Legal News

Case Summaries

Workers' Comp

[06/20] Zhu v. Workers' Comp. Appeals Bd.
In a case involving an in-home caretaker injured while traveling between worksites, the court annulled an earlier appeal dismissing the action and remanded for a new decision, where the facts of the case qualified for the required vehicle exception to the going and coming rule.

[05/22] Southern Ins. Co. v. WCAB
In an action involving a workers' compensation insurance policy that was issued based on the express representation that the covered employer's employees did not travel out of state, and after an employee was injured out of state, the insurer notified the employer that it was rescinding the policy because of the employer's misrepresentation and returned the premium, the Workers' Compensation Appeals Board's decision affirming an arbitrator's decision that, as a matter of law, the insurer could not rescind the policy and that the policy was in effect, is annulled where: 1) contrary to the arbitrator's ruling, a workers' compensation insurance policy may be rescinded; and 2) the arbitrator and the appeals board did not address and determine whether rescission was a meritorious defense to the employee's claim.

[04/26] City of Jackson v. WCAB
In a workers' compensation case, the Workers' Compensation Appeals Board's decision disregarding the apportionment determination of the qualified medical evaluator (QME) on the ground the determination was not substantial medical evidence and directing the workers' compensation administrative law judge (ALJ) to make an award of unapportioned disability, is annulled where: 1) apportionment may be properly based on genetics/hereditability; 2) the QME properly apportioned disability; and 3) the QME's opinion Is based on substantial medical evidence.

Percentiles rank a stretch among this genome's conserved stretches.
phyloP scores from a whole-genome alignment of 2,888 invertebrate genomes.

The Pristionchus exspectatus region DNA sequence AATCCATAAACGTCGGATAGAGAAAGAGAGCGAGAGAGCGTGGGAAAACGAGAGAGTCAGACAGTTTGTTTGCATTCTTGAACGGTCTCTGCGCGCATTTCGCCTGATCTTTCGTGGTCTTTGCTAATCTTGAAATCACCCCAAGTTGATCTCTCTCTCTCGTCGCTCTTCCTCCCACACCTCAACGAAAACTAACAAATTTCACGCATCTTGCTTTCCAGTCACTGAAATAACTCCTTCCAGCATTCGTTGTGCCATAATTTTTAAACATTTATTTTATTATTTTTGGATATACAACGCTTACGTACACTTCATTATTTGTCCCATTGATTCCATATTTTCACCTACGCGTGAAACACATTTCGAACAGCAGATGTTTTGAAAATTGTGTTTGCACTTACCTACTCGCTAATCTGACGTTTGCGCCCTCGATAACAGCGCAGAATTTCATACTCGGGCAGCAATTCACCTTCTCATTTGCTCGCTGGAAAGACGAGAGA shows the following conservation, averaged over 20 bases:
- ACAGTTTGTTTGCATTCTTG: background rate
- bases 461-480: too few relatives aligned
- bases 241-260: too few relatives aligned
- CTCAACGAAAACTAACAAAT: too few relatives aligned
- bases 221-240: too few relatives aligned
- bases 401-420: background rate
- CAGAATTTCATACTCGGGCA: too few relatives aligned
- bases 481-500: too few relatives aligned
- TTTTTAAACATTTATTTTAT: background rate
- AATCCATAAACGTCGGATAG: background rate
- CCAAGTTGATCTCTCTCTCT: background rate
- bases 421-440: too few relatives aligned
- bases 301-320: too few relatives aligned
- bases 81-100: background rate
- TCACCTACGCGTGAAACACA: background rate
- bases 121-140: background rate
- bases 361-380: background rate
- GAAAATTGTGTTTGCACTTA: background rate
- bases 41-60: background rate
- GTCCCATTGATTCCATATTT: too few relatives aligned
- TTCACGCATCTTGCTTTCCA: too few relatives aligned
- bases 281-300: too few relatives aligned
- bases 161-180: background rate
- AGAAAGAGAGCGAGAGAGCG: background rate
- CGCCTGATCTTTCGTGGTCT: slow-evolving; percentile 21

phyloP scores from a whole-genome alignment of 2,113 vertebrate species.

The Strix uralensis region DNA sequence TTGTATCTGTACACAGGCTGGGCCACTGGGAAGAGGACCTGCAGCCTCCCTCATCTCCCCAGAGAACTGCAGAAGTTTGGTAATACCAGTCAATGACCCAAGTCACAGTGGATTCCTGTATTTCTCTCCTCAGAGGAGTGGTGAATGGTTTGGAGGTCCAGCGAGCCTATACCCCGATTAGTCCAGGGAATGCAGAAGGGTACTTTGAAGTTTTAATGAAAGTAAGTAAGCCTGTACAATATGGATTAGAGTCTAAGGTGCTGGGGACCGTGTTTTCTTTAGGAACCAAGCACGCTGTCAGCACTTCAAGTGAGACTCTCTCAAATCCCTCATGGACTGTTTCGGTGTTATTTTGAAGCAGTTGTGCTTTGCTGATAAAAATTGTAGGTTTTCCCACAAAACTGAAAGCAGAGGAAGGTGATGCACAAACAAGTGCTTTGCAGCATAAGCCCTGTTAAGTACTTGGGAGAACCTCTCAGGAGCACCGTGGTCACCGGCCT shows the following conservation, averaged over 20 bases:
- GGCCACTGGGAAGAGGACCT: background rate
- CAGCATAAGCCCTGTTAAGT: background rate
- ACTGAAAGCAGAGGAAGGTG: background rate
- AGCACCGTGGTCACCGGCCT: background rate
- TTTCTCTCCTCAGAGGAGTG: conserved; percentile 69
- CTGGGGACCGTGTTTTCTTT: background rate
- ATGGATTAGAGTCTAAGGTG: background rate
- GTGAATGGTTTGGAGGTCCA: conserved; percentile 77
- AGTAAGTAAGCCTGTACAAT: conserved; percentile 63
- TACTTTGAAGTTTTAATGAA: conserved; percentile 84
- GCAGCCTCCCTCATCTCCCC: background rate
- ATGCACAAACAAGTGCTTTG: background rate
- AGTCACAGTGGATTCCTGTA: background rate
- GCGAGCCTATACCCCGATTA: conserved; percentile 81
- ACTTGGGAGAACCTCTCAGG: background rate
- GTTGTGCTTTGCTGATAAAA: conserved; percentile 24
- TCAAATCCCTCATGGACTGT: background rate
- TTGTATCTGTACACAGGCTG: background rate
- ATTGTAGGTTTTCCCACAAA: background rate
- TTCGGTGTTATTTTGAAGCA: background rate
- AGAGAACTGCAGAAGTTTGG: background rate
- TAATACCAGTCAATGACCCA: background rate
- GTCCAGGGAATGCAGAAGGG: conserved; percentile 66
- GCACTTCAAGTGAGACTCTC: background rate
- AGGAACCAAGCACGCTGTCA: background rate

[03/29] Marin Community Services v. WCAB
In a writ proceeding seeking to set aside the decision of the Workers' Compensation Appeals Board (WCAB) holding that firefighter-petitioner was entitled to the benefit of the rebuttable presumption under Labor Code section 3212.1 that his cancer arose out of his employment, the WCAB's decision is affirmed where: 1) the WCAB's determination that petitioner was an employee of Marinwood was based on a reasonable interpretation of the relevant statutes; and 2) the WCAB's determination that the extension of the cancer presumption ran from the date petitioner last worked as a firefighter for any agency was based on a reasonable interpretation of the relevant statute.

[03/29] Ramirez v. WCAB